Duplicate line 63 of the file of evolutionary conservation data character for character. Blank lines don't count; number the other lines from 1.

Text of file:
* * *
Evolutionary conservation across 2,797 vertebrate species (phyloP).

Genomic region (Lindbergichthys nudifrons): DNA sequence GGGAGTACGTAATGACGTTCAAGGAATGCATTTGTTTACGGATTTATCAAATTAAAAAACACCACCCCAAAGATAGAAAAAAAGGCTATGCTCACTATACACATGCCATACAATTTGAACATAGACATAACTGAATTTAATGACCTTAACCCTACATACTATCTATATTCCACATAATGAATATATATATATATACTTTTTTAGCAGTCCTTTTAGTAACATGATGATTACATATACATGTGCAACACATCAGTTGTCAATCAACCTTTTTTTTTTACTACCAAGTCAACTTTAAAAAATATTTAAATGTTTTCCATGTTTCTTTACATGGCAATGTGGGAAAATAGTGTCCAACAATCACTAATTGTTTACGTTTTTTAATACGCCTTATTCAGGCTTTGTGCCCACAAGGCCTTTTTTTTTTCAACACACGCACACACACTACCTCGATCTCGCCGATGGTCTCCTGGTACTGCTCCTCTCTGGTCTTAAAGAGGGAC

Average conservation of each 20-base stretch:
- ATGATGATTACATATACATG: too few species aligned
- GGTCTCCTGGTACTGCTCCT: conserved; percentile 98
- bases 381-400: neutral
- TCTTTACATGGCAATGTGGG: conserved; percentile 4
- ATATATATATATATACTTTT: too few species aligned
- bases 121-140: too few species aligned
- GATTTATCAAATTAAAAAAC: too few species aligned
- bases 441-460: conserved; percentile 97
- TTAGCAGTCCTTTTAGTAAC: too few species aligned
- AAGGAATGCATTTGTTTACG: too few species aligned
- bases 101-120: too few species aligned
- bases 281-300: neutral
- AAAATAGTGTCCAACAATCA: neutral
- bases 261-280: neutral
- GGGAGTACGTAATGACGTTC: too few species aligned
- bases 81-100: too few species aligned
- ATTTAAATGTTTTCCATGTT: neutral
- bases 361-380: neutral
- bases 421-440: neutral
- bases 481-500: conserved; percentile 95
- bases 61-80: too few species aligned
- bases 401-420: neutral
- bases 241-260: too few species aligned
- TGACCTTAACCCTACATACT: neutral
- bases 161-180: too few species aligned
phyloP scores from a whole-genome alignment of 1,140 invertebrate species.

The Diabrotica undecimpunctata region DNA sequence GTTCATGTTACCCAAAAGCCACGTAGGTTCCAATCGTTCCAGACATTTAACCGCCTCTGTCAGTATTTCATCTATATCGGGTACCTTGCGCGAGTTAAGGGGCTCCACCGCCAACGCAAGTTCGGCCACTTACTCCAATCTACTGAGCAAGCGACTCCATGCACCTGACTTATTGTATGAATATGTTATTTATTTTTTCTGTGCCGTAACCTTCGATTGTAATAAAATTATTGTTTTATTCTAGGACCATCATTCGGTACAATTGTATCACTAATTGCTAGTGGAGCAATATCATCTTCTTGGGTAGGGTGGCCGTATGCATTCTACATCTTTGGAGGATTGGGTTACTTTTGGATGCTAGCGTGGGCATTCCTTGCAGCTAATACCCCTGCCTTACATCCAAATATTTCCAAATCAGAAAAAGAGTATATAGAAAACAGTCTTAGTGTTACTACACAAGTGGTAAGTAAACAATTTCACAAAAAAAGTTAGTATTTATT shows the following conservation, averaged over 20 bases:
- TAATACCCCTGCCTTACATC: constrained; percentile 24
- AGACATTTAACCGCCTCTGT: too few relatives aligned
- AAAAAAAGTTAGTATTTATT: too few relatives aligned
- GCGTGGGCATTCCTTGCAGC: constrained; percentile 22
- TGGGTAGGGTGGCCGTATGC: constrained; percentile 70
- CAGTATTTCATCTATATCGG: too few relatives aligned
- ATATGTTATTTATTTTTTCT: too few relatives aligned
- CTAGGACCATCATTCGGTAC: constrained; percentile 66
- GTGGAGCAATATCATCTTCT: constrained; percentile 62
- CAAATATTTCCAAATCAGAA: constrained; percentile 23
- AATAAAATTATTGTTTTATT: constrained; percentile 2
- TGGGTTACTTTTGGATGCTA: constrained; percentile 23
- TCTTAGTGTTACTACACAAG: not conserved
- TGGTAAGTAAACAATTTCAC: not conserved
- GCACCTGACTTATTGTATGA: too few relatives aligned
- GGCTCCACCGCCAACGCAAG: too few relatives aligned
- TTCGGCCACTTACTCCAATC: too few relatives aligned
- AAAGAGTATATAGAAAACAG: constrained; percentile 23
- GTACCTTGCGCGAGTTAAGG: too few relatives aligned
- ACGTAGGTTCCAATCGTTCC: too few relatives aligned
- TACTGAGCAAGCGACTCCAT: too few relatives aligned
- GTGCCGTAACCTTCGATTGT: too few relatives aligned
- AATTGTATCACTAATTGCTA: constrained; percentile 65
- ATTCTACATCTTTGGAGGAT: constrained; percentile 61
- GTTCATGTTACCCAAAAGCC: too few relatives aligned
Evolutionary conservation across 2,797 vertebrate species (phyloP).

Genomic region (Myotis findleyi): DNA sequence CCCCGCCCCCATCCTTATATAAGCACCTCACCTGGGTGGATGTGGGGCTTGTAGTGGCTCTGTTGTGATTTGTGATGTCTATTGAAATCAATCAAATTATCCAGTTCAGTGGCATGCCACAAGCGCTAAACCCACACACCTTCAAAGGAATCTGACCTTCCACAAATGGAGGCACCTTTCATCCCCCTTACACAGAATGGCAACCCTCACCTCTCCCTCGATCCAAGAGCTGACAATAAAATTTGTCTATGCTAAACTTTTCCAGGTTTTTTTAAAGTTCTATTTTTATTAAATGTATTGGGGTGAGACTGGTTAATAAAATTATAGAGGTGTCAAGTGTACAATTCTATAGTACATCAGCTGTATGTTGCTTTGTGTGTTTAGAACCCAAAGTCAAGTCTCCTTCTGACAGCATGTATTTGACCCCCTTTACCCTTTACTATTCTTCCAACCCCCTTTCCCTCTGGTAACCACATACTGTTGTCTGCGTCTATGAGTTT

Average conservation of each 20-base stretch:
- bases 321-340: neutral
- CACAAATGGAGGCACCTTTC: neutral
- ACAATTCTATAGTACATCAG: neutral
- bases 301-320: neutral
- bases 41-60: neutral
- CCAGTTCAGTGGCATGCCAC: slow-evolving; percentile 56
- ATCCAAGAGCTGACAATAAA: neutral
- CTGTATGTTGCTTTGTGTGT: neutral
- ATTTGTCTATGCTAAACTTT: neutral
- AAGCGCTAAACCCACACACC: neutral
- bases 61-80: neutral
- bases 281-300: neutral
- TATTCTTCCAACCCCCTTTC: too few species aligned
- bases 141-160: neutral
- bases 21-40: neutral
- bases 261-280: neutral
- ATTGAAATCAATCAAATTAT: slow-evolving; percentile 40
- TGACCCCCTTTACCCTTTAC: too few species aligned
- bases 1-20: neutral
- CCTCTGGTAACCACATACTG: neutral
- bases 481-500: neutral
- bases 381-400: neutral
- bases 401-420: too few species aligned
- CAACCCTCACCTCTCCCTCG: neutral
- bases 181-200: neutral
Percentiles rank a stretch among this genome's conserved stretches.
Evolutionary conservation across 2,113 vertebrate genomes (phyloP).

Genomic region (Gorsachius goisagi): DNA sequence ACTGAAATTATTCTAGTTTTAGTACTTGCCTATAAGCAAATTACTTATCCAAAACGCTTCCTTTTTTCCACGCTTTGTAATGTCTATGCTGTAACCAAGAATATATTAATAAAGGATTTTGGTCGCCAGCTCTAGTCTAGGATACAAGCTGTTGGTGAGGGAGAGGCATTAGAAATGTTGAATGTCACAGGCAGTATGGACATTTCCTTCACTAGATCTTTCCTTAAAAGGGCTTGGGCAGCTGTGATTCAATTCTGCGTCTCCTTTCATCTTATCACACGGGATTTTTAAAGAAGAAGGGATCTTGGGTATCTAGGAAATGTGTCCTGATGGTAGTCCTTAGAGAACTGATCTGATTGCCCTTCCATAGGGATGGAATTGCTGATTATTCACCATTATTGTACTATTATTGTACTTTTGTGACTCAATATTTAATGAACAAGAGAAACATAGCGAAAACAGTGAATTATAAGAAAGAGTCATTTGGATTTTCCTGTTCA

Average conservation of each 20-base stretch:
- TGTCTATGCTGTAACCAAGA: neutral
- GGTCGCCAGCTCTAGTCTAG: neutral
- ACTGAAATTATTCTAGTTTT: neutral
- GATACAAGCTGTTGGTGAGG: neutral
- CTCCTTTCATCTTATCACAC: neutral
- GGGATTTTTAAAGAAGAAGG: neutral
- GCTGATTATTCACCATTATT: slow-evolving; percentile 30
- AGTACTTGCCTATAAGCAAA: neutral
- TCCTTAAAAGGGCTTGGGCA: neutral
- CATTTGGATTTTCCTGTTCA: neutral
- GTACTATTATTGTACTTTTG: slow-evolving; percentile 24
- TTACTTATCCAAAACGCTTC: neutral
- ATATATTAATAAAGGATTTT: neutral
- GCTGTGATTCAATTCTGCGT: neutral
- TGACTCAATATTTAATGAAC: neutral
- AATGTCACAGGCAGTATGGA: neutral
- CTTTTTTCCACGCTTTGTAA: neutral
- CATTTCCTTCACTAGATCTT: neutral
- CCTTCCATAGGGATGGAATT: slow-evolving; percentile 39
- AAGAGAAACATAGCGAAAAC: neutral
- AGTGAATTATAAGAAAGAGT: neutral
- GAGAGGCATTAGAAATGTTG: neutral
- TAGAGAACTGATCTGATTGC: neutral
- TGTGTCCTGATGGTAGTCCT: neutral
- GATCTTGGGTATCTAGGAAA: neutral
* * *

- bases 41-60: neutral